14 Myanmar University Students Expelled After Education Protest
Fourteen students have been expelled from a Myanmar university after staging a campus protest calling for more education funding.
Fourteen students have been expelled from a Myanmar university after staging a campus protest calling for more education funding, an activist said Sunday, sparking concern over eroding freedoms in the fledgling democracy.
The four-day rally at Yadanabon University in Mandalay drew some 100 students before it was broken up by police on January 25.
It was the first student protest under Aung San Suu Kyi‘s civilian administration, which took power in early 2016. Students were key drivers of political activism under the former military regime, which violently cracked down on dissent during its 50-year reign.
Many had hoped Ms. Suu Kyi, a Nobel laureate and former political prisoner, would usher in a new era of freedom. But a rash of defamation cases and arrests of journalists, plus lingering censorship in the arts, have dampened optimism and triggered alarm that freedoms are backsliding.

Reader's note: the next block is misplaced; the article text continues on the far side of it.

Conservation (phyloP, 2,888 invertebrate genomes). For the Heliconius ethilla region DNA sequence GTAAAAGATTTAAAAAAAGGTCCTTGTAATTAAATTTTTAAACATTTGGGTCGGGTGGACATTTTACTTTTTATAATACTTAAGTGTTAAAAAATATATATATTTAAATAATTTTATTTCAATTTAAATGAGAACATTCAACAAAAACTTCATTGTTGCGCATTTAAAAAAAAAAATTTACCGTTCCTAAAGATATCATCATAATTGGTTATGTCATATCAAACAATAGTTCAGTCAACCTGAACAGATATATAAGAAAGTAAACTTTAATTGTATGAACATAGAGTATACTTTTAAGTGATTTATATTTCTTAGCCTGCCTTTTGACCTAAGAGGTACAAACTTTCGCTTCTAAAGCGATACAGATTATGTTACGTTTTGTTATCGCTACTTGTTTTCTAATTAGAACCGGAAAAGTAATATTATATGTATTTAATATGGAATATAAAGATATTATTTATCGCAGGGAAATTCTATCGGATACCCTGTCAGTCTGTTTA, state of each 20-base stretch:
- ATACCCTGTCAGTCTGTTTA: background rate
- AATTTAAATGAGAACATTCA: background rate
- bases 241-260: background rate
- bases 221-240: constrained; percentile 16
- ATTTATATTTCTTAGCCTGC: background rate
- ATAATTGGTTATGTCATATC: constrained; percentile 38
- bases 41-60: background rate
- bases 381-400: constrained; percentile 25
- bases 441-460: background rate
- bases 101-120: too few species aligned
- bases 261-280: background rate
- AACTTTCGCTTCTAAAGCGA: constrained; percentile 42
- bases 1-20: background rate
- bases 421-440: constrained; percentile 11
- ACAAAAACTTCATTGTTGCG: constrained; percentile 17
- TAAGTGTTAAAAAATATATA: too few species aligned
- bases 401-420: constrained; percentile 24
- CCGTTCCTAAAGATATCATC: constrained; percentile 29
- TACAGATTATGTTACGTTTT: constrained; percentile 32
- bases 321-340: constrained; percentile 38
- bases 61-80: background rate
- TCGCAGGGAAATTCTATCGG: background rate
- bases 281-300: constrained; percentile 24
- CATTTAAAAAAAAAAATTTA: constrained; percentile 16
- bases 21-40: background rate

"Don't mind the human rights (activists), they are a noisy bunch actually." Philippines President Rodrigo Duterte tells Myanmar's Aung San Suu Kyi to ignore the complaints of human rights activists during a recent meeting in India https://t.co/qkWboevGVT pic.twitter.com/YJH3UXRBub
— CNN International (@cnni) January 26, 2018
The latest case to draw rebuke was the expulsion of 14 students in Mandalay, who participated in the rally calling for more national spending on education.
“We… were given a letter saying that we were expelled for breaking regulations,” Kyaw Thiha Ye Kyaw, a 22-year-old law student at Yadanabon, told AFP. “Our demands are not for us… but for all students and all educational staff around Myanmar.”
Mandalay’s chief minister Zaw Myint Maung refused to answer reporters’ questions about the case, saying only: “We are just acting according to the law.” Other officials could not be reached for comment.
Yan Myo Thein, an Myanmar analyst and former political prisoner, slammed the “harsh decision” by a government that was “lifted on the shoulders of generations of students.”
“This decision neglects the many sacrifies made for Myanmar’s democracy,” he said, adding that the government should consider the students’ demands.
Myanmar’s education system deteriorated dramatically after a bloody junta crackdown on a student-led uprising in 1988, which left up to 3,000 dead and saw the rise of Ms. Suu Kyi’s opposition. Many students were killed or expelled from school, while universities were shuttered for several years.
Shortly after taking office, Ms. Suu Kyi delivered on a pledge to free dozens of students jailed in 2015 for leading protests calling for education reforms.